February 27, 2020: A former Johnson Controls site now owned by lead acid battery maker Clarios received a Notice of Violation in January from the Delaware Department of Natural Resources and Environmental Control because of excessive hydrogen gas and sulfuric acid emissions.
It has also run part of its facility, which is still operating, without a permit, according to the DNREC.
The NOV said that sulfuric acid emissions should have been no greater than 0.07 lbs/hour (31.8 grams) but it was found to be emitting 0.16 lbs/hour (72.6 grams).
Hydrogen gas emissions should have been ‘not detectable by testing under the lowest achievable detection limit approved by the Department’, but instead were found to be at the level of 48.4 lbs/hour (22 kilograms) in the stack testing area and 9lb/hour (4kg) in the AGM battery formation area.
The NOV requires the company to address the issues raised within 60 days and apply for a new permit before June.
“We continue to work proactively with DNREC to dispute the basis of the NOV and to develop a path forward to resolve the matter. Clarios is committed to operating at the highest performance levels for environment, health and safety that is protective of both our employees and the communities in which we operate,” said Kari Pfisterer, director of corporate communications with Clarios.
In 2017, the then Johnson Controls, now Clarios, applied to double its production of lead acid batteries from 4 million to 8 million a year, which entailed manufacturing lead oxide, making positive and negative plates, and drying and curing assembled batteries.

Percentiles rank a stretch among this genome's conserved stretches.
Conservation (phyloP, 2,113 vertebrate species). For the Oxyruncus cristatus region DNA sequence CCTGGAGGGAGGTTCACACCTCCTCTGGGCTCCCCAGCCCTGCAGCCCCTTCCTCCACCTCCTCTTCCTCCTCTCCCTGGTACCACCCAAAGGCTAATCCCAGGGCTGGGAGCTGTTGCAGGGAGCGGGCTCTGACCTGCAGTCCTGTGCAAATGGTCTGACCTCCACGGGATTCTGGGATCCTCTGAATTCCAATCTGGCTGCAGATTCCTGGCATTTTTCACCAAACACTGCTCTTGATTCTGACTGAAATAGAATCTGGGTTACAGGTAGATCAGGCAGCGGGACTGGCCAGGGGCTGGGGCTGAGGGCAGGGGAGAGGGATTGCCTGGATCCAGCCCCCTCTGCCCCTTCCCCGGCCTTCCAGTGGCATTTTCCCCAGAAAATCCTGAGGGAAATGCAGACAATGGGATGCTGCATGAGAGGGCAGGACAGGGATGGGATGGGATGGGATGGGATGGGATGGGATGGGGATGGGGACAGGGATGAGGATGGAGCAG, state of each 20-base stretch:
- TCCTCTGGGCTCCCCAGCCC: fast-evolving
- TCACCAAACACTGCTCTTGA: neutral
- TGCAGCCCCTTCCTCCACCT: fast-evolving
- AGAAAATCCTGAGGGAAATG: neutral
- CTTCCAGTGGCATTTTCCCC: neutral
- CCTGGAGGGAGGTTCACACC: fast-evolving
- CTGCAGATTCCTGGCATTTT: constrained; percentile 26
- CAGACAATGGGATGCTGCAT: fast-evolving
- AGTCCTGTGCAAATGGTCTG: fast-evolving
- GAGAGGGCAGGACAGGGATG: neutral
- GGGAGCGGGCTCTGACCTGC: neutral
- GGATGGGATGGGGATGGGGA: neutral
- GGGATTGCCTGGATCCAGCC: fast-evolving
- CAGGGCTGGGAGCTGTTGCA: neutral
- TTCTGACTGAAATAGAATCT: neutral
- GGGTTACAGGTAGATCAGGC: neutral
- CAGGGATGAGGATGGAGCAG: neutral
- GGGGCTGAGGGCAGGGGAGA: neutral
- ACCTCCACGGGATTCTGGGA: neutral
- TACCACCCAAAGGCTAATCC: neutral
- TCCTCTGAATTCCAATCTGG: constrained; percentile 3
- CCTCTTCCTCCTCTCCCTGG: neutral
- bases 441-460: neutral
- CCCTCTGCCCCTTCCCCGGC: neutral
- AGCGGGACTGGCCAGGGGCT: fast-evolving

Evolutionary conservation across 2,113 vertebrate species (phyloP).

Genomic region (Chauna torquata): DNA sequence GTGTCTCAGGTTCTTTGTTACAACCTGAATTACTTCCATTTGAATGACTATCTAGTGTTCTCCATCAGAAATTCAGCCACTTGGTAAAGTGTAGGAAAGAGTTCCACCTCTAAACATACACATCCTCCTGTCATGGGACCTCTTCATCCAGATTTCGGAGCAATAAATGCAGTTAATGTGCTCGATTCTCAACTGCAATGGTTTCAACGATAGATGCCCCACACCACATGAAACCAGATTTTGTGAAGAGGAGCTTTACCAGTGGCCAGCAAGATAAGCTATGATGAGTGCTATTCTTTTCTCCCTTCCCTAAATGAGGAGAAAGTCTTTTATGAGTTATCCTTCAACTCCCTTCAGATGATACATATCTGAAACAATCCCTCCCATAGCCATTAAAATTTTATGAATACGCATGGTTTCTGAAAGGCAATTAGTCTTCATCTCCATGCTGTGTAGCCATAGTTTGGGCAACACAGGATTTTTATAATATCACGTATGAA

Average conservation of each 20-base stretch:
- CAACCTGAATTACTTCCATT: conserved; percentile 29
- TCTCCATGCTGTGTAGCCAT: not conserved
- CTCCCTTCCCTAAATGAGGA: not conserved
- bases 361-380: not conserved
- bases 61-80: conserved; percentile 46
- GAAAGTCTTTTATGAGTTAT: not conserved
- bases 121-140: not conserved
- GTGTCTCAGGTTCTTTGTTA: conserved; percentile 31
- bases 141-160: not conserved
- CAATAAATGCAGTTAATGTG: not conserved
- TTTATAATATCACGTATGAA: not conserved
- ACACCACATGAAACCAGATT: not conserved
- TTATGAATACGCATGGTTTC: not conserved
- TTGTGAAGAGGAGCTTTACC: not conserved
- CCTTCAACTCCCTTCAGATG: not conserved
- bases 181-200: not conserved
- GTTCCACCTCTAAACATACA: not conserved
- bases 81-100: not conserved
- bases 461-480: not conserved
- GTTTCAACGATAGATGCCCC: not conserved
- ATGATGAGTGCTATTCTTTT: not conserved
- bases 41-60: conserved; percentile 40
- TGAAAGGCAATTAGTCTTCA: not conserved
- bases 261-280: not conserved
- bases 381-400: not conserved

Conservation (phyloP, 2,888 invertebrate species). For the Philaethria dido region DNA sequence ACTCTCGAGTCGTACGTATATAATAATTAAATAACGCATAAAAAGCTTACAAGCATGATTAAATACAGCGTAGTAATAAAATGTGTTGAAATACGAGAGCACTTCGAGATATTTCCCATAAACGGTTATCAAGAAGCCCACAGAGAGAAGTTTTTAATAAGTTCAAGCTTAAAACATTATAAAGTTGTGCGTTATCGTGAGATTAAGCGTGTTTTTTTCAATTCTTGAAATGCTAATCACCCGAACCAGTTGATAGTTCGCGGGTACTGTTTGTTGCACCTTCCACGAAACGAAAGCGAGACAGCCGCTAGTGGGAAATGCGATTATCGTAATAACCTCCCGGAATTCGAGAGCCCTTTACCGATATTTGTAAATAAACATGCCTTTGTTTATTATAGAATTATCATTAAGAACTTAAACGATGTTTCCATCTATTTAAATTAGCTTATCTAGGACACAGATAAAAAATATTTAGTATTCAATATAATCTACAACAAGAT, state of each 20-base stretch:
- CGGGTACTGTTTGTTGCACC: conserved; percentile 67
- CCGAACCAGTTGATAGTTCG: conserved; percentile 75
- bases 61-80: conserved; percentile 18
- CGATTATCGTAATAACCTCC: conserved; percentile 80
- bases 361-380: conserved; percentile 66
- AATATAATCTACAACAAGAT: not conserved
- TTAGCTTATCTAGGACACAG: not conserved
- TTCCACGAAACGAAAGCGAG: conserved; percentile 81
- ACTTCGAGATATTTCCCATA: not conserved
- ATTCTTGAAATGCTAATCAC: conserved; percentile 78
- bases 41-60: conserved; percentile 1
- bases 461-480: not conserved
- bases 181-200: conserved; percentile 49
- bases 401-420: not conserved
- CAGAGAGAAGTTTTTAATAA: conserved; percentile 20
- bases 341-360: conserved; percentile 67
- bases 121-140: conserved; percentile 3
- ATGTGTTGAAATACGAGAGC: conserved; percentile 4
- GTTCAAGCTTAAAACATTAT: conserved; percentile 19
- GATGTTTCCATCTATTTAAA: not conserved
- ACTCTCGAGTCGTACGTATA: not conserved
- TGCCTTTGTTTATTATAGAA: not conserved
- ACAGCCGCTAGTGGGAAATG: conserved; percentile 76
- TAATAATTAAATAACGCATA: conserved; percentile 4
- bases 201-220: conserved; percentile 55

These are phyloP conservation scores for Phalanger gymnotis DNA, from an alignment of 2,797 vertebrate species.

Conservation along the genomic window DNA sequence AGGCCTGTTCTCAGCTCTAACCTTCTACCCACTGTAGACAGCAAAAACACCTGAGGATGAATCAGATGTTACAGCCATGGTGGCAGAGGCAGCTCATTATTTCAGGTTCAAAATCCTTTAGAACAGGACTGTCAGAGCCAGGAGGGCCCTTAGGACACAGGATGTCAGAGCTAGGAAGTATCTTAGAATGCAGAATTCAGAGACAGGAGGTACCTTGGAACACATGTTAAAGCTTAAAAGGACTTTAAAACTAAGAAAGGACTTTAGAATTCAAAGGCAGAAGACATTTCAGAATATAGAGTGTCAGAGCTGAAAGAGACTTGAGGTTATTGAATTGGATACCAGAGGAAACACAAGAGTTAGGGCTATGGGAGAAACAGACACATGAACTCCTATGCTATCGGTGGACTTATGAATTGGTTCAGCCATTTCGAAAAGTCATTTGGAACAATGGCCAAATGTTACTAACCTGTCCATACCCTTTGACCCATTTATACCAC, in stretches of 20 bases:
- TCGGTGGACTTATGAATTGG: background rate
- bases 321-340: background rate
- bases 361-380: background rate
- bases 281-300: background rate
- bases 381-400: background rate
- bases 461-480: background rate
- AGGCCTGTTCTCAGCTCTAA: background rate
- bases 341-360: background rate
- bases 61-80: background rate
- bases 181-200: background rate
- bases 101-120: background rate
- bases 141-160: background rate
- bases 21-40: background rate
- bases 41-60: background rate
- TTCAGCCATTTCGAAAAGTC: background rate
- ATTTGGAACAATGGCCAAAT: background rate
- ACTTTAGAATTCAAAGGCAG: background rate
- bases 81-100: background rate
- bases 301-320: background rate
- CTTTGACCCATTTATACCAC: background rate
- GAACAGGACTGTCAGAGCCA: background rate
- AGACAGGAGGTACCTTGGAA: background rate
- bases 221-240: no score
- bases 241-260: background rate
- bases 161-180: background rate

It was granted a permit for extra operations, which included modifying its existing two mills and adding another four, and adding two more pasting lines to its existing two.
Johnson Controls had also proposed adding various pollution controls, such as installing a central vacuum system, and said emissions would reduce by 57%.
The Division of Air Quality recommended approving 23 construction permits.
Violations such as storing hazardous waste for longer than 90 days were identified after an inspection by the DNREC in July 2018, and Johnson Controls took steps to address the violations.
In an Administrative Penalty Order in November 2018, DNREC said Johnson Controls had violated statutory and regulatory provisions because of “failure to demonstrate confirmation of delivery of the contingency plan to the local authorities” — yet in the same Administrative Penalty Order admitted that Johnson Controls was unable to prove it had delivered the plan “because USPS (US Postal Service) periodically purges records of certified mail delivery”.
The Order also said “submitted documentation corrected the violations to the satisfaction of SHWMS” (Division of Waste and Hazardous Substances of Delaware) but ordered Johnson Controls to pay a penalty of $12,600.